The multiplier (k) refers to the number of times the national income changes I as a result of a change in aggregate expenditure. It has an inverse relationship with the MPW (marginal propensity. where K = MPW = MPS + MPT+MPM (where MPS = to withdraw), marginal propensity to save; MRT= marginal rate of taxation; MPM= marginal propensity to import) – SG has a small I due to her high propensity to import and save. MPS is the proportion of additional income saved. Mis is high in Singapore because of forced savings (contributions into the Central Provident Fund) and a lack of social safety net. Singaporeans thus save a high proportion of any increase in incomes to add to their retirement funds and for unexpected expenditures. Singe as a percentage of GDP around 95%, meaning that MPS in high, and the size of K is reduced as injections into households and businesses are not fully spent but kept as savings. The high MPS reducer the multiplier value and reduces the effectiveness of Expansionary FP. Given the high MPS value, it is most likely a significant factor in reducing the size of the multiplier, and thus its effectiveness.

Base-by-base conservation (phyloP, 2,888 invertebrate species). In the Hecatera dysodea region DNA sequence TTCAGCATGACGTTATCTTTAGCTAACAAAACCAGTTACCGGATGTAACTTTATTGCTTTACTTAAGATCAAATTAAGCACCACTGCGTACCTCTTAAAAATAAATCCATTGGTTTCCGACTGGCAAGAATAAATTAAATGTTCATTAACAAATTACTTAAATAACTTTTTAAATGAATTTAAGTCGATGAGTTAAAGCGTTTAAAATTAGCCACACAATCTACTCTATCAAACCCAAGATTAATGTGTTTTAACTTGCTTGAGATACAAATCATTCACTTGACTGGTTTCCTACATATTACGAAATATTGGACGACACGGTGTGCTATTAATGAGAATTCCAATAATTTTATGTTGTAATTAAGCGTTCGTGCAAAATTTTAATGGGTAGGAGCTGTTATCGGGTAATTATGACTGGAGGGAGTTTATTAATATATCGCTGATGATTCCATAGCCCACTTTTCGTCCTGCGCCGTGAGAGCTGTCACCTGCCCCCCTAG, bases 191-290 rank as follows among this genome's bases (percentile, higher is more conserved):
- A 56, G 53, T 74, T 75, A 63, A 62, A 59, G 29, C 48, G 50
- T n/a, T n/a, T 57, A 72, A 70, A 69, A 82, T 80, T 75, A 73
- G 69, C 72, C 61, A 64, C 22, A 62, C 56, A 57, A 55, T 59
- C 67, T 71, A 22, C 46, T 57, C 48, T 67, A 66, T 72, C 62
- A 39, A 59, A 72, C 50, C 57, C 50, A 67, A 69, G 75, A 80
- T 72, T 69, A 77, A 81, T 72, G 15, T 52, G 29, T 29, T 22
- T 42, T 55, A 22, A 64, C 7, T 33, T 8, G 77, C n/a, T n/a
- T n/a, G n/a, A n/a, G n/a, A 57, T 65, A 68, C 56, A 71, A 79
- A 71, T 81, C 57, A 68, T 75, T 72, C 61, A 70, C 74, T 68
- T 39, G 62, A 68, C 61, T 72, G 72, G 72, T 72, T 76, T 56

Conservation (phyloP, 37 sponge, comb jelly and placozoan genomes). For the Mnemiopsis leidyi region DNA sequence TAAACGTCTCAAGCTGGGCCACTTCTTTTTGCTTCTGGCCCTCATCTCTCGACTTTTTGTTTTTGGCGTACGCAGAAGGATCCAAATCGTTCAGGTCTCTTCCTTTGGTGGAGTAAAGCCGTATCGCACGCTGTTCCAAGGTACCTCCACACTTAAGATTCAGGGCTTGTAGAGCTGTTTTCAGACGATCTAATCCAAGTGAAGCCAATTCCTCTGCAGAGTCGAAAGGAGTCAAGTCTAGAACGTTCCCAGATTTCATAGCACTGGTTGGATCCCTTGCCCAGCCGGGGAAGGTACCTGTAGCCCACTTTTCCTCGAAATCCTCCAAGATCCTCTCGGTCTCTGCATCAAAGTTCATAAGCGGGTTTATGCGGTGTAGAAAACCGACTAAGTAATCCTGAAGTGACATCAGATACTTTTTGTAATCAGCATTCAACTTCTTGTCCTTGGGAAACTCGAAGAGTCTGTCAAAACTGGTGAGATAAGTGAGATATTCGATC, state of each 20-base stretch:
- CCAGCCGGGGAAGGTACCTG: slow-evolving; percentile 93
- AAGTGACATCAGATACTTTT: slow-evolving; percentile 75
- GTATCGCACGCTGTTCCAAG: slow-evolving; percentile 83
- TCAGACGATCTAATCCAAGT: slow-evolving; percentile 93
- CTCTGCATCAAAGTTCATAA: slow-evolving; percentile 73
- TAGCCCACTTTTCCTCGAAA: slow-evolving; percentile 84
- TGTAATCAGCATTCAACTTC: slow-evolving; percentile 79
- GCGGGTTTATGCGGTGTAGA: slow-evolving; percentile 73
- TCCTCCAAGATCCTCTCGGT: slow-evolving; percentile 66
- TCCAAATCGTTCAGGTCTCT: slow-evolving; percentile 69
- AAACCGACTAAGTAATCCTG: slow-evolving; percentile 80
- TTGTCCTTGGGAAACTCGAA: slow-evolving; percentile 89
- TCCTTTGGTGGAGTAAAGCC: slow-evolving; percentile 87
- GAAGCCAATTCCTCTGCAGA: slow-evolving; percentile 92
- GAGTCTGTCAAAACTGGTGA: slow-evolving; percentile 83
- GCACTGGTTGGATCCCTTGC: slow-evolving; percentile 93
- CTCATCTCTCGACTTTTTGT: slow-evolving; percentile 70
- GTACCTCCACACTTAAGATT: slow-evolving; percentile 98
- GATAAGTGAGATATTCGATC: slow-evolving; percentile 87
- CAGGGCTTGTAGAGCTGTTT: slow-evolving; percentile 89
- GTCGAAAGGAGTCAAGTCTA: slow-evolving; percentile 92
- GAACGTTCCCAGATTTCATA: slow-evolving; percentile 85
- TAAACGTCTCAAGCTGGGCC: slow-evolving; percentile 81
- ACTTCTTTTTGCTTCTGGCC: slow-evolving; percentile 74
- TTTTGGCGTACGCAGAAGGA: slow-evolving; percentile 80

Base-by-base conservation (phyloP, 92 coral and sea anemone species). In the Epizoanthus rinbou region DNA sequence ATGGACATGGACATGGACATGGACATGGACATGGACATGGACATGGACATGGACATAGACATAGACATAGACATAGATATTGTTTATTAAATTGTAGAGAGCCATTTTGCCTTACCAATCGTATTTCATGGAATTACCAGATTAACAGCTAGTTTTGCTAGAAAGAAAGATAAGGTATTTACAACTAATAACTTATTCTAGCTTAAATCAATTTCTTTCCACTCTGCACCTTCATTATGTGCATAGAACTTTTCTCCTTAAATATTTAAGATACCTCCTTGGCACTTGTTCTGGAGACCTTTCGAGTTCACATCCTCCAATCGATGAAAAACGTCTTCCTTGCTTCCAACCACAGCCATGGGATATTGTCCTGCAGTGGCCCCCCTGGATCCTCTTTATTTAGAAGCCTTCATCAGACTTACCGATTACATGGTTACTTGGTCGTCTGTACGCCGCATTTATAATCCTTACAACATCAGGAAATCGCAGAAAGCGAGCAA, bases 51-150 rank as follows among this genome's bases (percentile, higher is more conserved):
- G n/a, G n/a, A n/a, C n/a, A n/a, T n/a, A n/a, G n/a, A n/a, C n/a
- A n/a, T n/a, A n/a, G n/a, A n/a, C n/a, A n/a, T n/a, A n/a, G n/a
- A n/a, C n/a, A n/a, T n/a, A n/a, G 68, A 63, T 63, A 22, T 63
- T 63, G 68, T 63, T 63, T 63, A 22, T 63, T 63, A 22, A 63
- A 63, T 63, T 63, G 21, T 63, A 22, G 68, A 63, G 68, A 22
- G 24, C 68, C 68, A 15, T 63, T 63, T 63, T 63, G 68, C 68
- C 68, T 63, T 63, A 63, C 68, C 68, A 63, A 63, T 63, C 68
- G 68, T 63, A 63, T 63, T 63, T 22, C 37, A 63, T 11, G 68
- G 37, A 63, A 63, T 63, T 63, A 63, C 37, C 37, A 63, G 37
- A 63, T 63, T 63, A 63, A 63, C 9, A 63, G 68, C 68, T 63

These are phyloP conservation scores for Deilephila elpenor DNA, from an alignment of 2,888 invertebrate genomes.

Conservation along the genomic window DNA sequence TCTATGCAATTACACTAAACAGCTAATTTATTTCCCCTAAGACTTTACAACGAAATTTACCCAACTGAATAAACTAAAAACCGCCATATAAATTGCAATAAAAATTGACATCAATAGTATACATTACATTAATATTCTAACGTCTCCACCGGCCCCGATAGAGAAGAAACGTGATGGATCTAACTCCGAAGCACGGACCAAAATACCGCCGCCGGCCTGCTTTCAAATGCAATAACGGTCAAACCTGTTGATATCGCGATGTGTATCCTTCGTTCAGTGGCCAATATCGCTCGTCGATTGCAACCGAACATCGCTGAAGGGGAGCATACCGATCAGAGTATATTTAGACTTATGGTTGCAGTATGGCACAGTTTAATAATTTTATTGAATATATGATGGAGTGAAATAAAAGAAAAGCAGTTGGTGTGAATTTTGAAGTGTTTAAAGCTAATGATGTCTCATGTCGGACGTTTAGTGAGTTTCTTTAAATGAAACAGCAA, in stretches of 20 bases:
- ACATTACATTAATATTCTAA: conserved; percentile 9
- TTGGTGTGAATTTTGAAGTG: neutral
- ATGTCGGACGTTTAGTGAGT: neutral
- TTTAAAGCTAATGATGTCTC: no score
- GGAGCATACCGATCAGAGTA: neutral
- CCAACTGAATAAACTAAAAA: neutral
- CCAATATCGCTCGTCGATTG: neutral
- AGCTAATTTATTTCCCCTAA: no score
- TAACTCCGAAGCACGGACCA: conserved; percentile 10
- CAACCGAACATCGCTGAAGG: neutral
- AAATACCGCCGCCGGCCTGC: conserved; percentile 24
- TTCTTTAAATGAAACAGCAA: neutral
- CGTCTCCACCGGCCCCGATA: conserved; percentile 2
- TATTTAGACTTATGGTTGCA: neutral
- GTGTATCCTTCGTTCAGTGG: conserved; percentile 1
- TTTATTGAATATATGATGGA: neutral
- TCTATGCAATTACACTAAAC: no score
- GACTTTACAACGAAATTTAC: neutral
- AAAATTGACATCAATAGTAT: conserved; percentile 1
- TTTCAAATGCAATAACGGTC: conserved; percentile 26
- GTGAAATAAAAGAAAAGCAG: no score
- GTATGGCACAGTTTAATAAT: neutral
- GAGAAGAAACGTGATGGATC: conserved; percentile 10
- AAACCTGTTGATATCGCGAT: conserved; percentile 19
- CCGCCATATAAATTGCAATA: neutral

MPM in the proportion of additional income sport in imports. For SG, for every $1 spent, $40.31 is spent in imports. As mentioned earlier, S’pore lacks natural resources, causing her to have high levels of import: raw materials, intermediate goods, consumption goods). Also, with the country enjoying quite stable economic growth, national income per capita is high. Citizens will have toe willingness and ability to spend an imports to maintain a high standard of living (SOL) spending a large proportion of additional income on imports. The high moon increases the leakages in the economy, and is the most significant contributor to Singapore’s small multiplier.